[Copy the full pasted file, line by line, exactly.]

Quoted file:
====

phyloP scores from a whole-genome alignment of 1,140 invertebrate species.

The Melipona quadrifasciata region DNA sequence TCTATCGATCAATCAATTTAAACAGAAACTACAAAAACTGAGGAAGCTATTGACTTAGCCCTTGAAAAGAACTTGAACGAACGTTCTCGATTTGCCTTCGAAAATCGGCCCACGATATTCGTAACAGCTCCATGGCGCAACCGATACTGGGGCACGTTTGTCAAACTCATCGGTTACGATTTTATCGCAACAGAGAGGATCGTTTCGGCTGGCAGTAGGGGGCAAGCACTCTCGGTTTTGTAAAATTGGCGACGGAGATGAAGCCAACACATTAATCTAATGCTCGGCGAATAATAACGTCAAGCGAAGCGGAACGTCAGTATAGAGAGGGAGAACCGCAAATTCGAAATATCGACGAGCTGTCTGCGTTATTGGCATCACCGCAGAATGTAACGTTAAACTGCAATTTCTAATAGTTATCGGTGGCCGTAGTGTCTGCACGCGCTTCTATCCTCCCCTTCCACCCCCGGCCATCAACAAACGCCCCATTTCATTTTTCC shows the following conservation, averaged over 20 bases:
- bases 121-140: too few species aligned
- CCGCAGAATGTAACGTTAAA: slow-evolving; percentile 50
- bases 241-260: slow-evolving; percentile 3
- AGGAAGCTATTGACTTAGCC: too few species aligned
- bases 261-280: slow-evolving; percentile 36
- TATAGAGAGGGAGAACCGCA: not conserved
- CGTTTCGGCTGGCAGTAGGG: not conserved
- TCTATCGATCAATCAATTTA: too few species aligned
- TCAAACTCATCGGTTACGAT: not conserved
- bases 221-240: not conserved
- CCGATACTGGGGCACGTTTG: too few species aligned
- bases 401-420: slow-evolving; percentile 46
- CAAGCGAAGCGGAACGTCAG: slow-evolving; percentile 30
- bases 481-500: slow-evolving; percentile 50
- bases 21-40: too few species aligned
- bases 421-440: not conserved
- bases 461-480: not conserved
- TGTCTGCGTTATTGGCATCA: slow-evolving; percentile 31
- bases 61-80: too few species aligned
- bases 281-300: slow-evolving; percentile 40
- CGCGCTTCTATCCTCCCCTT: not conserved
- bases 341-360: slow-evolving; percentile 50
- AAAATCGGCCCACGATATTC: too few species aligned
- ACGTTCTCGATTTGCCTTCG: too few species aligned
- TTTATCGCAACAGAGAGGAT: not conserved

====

phyloP scores from a whole-genome alignment of 1,140 invertebrate species.

The Melipona quadrifasciata region DNA sequence TCTATCGATCAATCAATTTAAACAGAAACTACAAAAACTGAGGAAGCTATTGACTTAGCCCTTGAAAAGAACTTGAACGAACGTTCTCGATTTGCCTTCGAAAATCGGCCCACGATATTCGTAACAGCTCCATGGCGCAACCGATACTGGGGCACGTTTGTCAAACTCATCGGTTACGATTTTATCGCAACAGAGAGGATCGTTTCGGCTGGCAGTAGGGGGCAAGCACTCTCGGTTTTGTAAAATTGGCGACGGAGATGAAGCCAACACATTAATCTAATGCTCGGCGAATAATAACGTCAAGCGAAGCGGAACGTCAGTATAGAGAGGGAGAACCGCAAATTCGAAATATCGACGAGCTGTCTGCGTTATTGGCATCACCGCAGAATGTAACGTTAAACTGCAATTTCTAATAGTTATCGGTGGCCGTAGTGTCTGCACGCGCTTCTATCCTCCCCTTCCACCCCCGGCCATCAACAAACGCCCCATTTCATTTTTCC shows the following conservation, averaged over 20 bases:
- bases 121-140: too few species aligned
- CCGCAGAATGTAACGTTAAA: slow-evolving; percentile 50
- bases 241-260: slow-evolving; percentile 3
- AGGAAGCTATTGACTTAGCC: too few species aligned
- bases 261-280: slow-evolving; percentile 36
- TATAGAGAGGGAGAACCGCA: not conserved
- CGTTTCGGCTGGCAGTAGGG: not conserved
- TCTATCGATCAATCAATTTA: too few species aligned
- TCAAACTCATCGGTTACGAT: not conserved
- bases 221-240: not conserved
- CCGATACTGGGGCACGTTTG: too few species aligned
- bases 401-420: slow-evolving; percentile 46
- CAAGCGAAGCGGAACGTCAG: slow-evolving; percentile 30
- bases 481-500: slow-evolving; percentile 50
- bases 21-40: too few species aligned
- bases 421-440: not conserved
- bases 461-480: not conserved
- TGTCTGCGTTATTGGCATCA: slow-evolving; percentile 31
- bases 61-80: too few species aligned
- bases 281-300: slow-evolving; percentile 40
- CGCGCTTCTATCCTCCCCTT: not conserved
- bases 341-360: slow-evolving; percentile 50
- AAAATCGGCCCACGATATTC: too few species aligned
- ACGTTCTCGATTTGCCTTCG: too few species aligned
- TTTATCGCAACAGAGAGGAT: not conserved